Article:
Follow us

Philippines: Death Toll in Marawi Fighting Tops 700

Jeoffrey Maitem and Froilan Gallardo
Marawi, Philippines
2017-08-09
Email story
Comment on this story
Share story
  • Share
  • Comment
  • Email
170809-PH-MARAWI-TOP-620.jpg
A Philippine worker helps prepare bodies recovered from the Marawi war zone for a mass burial at the Maqbarah Muslim cemetery in Papandayan village, July 24, 2017.
Richel V. Umel/BenarNews

Updated at 9:26 p.m. ET on 2017-08-09

Vicious fighting in the southern Philippine city of Marawi entered its 79th day with the death toll topping 700, as government troops kept battling on Wednesday to push out Islamic State-backed militants, officials said.

As of Tuesday evening (local time), 122 troops had been reported killed along with 539 Abu Sayyaf and Maute gunmen since hostilities broke out on May 23, military spokeswoman Capt. Jo-an Petinglay said.

Forty-five civilians had also died, while more than 1,700 others were rescued from the battle zone. But the gunmen could still be holding up to 70 hostages, she said.

“Fighting continues in about a square kilometer general area where the terrorists are currently holed up,” Petinglay told reporters as sporadic bursts of gunfire could be heard in the distance.

Four civilians who claimed to have escaped from the fighters were picked up by troops on Aug. 4 near a lakeside area, Petinglay said.

The civilians were from the city of Zamboanga, about 272 km (169 miles) southwest of Marawi. They were still being questioned by the military about how they ended up in the Marawi area, so far from home.

“Their families in Zamboanga City coordinated with the Philippine Navy. There was a close coordination made by the wife of one of the civilians to our Navy in Zamboanga and eventually coordination with the units under us,” Petinglay said.

“On guidance [from] our troops, they swam the lake to reach the nearest Army troops waiting for them,” she added.

Petinglay said the rescued civilians appeared “healthy and unharmed,” although traumatized by their ordeal. They were brought to an army base for medical attention.

Paraffin test

Their debriefing included a paraffin test to determine whether they had fired a gun, according to Petinglay. It was not immediately clear why the rescued men had to undergo this test, considering that the military had said that they were former hostages.

At the same time, Petinglay said, a blue armored vehicle with the word “DASIA” printed in front, was recovered by soldiers last week in one of the structures being cleared in the main battle area.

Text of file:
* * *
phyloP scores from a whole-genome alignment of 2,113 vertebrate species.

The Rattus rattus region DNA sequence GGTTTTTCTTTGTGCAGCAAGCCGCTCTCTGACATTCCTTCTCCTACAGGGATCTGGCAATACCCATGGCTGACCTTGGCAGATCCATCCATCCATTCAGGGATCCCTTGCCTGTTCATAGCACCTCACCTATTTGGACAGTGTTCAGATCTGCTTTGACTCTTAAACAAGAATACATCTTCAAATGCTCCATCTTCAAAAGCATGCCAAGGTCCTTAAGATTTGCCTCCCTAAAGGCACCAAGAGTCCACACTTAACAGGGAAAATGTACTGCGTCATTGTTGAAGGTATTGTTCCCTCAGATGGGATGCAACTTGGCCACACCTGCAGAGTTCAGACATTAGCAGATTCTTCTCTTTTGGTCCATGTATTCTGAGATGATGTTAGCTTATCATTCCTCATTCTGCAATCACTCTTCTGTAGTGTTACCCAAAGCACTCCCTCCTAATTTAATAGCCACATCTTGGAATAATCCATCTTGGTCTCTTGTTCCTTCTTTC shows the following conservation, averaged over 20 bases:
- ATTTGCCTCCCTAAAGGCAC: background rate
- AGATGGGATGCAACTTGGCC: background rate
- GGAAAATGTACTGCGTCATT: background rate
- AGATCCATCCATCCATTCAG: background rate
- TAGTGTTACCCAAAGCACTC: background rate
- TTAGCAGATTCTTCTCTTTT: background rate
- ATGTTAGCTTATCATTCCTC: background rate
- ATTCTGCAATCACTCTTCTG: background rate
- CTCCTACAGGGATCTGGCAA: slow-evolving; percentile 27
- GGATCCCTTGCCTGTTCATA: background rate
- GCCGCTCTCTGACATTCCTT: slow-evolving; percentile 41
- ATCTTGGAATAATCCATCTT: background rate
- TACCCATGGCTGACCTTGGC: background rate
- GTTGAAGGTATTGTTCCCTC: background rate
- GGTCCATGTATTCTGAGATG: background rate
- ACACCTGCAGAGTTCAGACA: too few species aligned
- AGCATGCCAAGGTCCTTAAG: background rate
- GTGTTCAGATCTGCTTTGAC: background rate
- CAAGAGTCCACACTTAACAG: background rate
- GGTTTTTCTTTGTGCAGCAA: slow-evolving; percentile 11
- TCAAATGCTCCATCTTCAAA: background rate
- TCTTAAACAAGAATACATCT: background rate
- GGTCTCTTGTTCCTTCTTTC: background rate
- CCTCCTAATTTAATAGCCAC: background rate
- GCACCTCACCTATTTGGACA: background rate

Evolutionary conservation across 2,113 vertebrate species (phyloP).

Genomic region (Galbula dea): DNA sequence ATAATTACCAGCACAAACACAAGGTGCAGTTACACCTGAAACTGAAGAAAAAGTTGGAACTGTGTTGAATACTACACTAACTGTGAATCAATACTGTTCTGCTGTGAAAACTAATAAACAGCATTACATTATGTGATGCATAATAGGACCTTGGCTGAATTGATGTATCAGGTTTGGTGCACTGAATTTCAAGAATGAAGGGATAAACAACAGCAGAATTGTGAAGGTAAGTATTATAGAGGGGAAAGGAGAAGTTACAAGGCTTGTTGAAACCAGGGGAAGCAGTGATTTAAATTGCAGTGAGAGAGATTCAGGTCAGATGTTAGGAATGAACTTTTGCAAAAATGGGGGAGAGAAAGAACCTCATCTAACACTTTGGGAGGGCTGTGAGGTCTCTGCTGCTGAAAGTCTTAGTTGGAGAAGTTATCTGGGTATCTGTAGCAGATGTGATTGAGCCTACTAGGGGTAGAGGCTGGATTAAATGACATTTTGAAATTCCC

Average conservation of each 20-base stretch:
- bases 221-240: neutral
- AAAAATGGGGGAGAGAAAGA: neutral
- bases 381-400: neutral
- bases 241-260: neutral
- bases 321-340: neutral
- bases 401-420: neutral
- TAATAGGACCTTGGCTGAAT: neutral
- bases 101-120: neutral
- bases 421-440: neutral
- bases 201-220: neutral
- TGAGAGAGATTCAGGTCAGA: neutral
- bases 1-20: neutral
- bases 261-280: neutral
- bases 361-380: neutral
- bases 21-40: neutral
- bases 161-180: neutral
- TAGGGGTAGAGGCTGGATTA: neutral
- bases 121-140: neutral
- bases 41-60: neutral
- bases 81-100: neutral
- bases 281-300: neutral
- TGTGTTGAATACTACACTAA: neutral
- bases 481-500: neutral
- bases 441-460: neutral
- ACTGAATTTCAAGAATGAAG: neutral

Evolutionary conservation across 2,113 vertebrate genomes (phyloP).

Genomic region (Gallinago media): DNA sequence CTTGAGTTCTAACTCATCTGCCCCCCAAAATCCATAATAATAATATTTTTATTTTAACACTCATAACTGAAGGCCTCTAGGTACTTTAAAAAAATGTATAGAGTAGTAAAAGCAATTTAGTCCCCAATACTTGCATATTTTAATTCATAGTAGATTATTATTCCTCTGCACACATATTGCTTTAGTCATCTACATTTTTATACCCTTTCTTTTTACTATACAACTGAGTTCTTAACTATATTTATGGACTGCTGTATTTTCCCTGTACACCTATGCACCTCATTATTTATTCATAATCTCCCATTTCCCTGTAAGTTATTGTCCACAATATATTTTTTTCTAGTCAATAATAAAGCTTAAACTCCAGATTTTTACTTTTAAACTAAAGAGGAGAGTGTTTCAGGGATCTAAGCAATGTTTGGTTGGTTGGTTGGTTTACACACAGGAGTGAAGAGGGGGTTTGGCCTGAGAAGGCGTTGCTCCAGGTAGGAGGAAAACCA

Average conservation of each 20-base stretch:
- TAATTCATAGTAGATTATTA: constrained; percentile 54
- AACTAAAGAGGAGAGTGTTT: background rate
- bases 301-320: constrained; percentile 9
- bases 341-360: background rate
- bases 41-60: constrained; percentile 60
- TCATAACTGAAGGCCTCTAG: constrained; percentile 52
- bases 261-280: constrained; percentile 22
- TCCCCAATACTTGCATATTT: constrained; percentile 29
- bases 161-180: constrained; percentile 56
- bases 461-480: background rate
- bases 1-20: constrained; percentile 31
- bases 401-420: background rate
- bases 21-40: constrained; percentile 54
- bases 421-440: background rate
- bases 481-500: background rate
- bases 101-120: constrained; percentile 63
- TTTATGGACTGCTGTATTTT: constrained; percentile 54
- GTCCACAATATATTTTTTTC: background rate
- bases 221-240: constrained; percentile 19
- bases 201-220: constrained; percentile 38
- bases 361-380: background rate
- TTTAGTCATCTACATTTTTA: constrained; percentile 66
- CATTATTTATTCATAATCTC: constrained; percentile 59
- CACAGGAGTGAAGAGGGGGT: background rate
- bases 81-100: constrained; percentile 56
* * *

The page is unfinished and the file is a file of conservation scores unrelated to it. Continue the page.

A vehicle of a similar make had been commandeered when the gunmen took over the city, and was used to protect rebel fighters mobilized against the government.

A propaganda photograph that appeared on the Internet showed a van of the same make carrying Abdullah Maute, one of the leaders of the rebel. A black Islamic State (IS) flag could be seen fluttering from its front.

The vehicle was retrieved in a building used by the gunmen as a temporary storage area where their wounded were taken. Inside the structure was a tunnel where, according to the military, the enemy fighters had hidden food supplies and weapons.

Guns

Meanwhile, International Alert Philippines, a non-governmental organization, called on President Rodrigo Duterte to begin a nationwide “capture, inventory and immediate destruction of illegal guns, starting in Mindanao.

Duterte placed the entire southern region under military rule in a bid to quell the fighting in Marawi. But he has failed to quickly contain the fighting, citing superior firepower by the rebels.

Duterte has been forced to accept help from the United States and Australia, which are providing intelligence back up to the troops. Neighbors Singapore, Malaysia and Indonesia have also offered counter-terrorism help, saying they fear the spread of IS in the region.

Statistics from International Alert reveal that in 2014, there were an estimated 3.9 firearms in the hands of the public, about half of which were illegal. In contrast, it said the armed forces as well as the police form possess less than a million guns.

“Martial law presents a unique window of opportunity to get rid of illegal guns and reduce the possibility of these being recycled within the shadow economy,” said International Alert consultant Ed Quitoriano.

The weapons to be collected from Marawi and other areas in Mindanao should be transferred to a central storage, and immediately destroyed, he said.

“State forces are clearly outgunned,” Quitoriano said. “The sheer number of illicit weapons poses a serious challenge to the government’s monopoly of the use of force to protect its citizens. This is a problem that can no longer be ignored.”

170809-PH-MARAWI-bottom-620.jpg

Armored military vehicles arrive at the port of Iligan City to reinforce troops fighting Islamic State-linked militants in nearby Marawi, Aug. 2, 2017. [Richel V. Umel/BenarNews]

An earlier version gave wrong information about where four civilians who claimed to have escaped from IS fighters were found.

View Full Site